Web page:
September 13, 2010
FOR IMMEDIATE RELEASE
NEW YORK, NY-Preliminary results of a pilot study performed in an Infectious Disease outpatient practice at North Shore-Long Island Jewish Health System show that, with minor modifications, frequently touched surfaces can be made inhospitable to infectious bacteria. The findings, reported in a poster session today at the Interscience Conference on Antimicrobial Agents and Chemotherapy (ICAAC) in Boston, MA, demonstrate that the microbial burden was decreased on phlebotomy chairs fitted with copper trays and arms. No such reduction was found on standard chairs.
The antimicrobial activity of the copper arms of the chairs also created a microbiocidal "halo effect," evident in the reduction of bacteria on adjacent, non-copper, surfaces of the chairs. Researchers found that traditional chairs, even when cleaned regularly, acted as reservoirs for the spread of bacteria, particularly staphylococci, to both patients and healthcare workers.
It is well known that bacteria can survive for extended periods of time on common healthcare touch surfaces in the inpatient environment. Bed rails, call buttons and overbed trays have been demonstrated to be among the worst offenders. The present study approached the problem in an environment that is often overlooked, an outpatient facility, where the high volume of potentially infected people with much more mobility than hospital patients, increases the opportunity for cross contamination.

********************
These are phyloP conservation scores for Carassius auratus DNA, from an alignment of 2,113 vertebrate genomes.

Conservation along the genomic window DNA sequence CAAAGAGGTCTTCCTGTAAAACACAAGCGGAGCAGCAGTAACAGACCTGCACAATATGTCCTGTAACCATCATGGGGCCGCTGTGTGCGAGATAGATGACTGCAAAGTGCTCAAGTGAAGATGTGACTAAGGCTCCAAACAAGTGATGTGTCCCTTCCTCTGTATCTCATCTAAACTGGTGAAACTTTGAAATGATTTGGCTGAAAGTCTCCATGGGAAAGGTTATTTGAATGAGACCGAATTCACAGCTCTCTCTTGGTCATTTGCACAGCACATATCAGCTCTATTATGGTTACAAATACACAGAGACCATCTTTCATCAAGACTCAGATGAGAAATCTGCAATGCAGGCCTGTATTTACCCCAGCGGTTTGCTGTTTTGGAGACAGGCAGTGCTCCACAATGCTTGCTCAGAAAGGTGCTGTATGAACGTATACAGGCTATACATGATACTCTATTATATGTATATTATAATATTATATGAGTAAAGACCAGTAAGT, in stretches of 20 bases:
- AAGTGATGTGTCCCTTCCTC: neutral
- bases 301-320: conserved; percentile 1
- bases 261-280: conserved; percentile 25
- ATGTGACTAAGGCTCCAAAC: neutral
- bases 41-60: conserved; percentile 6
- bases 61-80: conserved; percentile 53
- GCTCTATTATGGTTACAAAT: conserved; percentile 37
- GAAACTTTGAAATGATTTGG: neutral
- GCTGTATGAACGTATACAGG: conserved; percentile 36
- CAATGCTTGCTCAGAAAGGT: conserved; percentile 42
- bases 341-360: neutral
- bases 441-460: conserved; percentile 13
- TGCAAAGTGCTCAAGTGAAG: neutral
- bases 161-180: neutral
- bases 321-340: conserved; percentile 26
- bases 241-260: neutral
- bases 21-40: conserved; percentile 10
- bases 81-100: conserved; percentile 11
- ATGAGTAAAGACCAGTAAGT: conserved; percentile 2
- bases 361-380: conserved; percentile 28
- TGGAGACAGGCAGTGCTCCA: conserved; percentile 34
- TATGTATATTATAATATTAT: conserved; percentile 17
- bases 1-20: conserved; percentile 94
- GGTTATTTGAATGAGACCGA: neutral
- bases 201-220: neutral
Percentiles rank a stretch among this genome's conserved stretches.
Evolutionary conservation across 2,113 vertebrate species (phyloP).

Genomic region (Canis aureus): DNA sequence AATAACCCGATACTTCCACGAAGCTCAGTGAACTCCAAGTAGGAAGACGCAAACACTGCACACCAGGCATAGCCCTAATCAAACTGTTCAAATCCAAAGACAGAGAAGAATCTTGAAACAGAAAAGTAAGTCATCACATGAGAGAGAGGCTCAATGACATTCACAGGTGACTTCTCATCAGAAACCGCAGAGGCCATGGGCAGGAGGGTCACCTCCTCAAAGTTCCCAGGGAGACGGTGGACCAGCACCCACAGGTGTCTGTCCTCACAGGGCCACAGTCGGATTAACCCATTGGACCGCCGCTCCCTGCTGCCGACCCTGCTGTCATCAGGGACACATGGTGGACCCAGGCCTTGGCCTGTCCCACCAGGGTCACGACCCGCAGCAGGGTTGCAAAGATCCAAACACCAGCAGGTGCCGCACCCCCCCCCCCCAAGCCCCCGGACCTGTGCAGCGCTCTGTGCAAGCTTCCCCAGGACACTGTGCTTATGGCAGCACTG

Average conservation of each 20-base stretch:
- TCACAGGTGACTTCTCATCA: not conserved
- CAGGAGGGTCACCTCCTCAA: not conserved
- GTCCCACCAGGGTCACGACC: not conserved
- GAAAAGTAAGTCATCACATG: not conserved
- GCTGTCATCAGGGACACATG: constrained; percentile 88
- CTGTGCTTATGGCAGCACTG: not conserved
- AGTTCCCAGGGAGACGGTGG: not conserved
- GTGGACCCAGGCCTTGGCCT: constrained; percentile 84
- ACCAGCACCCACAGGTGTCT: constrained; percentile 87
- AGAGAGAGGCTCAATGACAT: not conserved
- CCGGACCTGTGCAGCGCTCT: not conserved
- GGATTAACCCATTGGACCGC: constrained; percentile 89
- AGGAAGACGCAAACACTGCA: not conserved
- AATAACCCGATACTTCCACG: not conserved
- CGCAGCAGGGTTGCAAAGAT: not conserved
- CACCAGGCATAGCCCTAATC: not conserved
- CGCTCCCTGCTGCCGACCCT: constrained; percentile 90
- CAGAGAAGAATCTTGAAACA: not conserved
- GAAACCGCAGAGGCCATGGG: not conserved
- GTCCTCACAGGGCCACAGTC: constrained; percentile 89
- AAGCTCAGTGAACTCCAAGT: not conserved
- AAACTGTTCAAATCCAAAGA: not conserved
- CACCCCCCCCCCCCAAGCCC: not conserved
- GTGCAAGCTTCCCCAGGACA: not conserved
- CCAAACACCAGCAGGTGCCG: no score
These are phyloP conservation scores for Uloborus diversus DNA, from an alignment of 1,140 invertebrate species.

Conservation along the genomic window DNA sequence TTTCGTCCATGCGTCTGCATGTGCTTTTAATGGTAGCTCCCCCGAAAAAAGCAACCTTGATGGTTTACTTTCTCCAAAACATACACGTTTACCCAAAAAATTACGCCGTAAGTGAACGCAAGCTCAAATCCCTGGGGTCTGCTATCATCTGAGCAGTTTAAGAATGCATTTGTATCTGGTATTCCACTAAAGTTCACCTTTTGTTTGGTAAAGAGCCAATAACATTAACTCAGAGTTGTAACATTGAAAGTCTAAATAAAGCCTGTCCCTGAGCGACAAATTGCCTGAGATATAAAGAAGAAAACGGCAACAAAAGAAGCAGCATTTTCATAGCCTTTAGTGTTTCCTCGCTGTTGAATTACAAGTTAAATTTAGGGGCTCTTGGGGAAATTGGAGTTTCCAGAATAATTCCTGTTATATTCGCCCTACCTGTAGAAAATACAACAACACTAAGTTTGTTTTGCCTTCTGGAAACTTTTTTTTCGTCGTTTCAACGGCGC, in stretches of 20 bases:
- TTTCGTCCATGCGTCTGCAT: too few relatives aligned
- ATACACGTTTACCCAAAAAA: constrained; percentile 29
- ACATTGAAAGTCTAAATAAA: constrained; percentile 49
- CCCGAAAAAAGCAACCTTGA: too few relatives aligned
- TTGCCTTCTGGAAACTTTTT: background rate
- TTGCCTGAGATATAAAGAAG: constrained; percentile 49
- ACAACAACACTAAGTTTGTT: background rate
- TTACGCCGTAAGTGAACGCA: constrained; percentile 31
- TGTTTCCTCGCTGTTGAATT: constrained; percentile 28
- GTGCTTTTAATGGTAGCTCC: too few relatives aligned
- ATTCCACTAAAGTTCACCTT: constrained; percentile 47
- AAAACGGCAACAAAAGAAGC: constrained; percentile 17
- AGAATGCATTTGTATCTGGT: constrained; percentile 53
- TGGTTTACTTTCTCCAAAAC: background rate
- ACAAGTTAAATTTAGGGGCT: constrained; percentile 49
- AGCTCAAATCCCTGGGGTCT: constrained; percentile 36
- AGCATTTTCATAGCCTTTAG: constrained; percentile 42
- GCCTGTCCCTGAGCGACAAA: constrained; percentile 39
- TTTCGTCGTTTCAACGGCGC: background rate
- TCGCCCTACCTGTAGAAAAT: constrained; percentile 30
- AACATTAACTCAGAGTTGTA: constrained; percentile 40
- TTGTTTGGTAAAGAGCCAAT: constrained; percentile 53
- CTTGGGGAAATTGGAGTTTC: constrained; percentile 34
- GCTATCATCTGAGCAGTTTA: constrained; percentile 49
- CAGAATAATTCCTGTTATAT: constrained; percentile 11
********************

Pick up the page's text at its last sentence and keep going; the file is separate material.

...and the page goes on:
This analysis of phlebotomy chairs was funded by both the Copper Development Association and the International Copper Association. This phlebotomy chair trial was inspired by an ongoing U.S. Department of Defense-funded clinical trial. So far, testing has demonstrated that antimicrobial copper is effective in reducing the bacterial load in intensive care unit (ICU) patient rooms and on many individual objects in those rooms. The trials are being conducted at three U.S. hospitals: Memorial Sloan-Kettering Cancer Center in New York City, the Medical University of South Carolina, and the Ralph H. Johnson VA Medical Center, both in Charleston, SC.
Independent laboratory testing has proven that copper and copper alloys, such as brass and bronze, kill 99.9 percent of bacteria within two hours, when cleaned regularly and as a supplement to routine cleaning and disinfection programs. These findings led the U.S. Environmental Protection Agency to register these materials as public health antimicrobial products that can control vancomycin-resistant enterococci (VRE), methicillin-resistant Staphylococcus aureus (MRSA), Staphylococcus aureus, Enterobacter aerogenes, Pseudomonas aeruginosa, and E. coli O157:H7, all of which are associated with infections or other adverse effects in humans.
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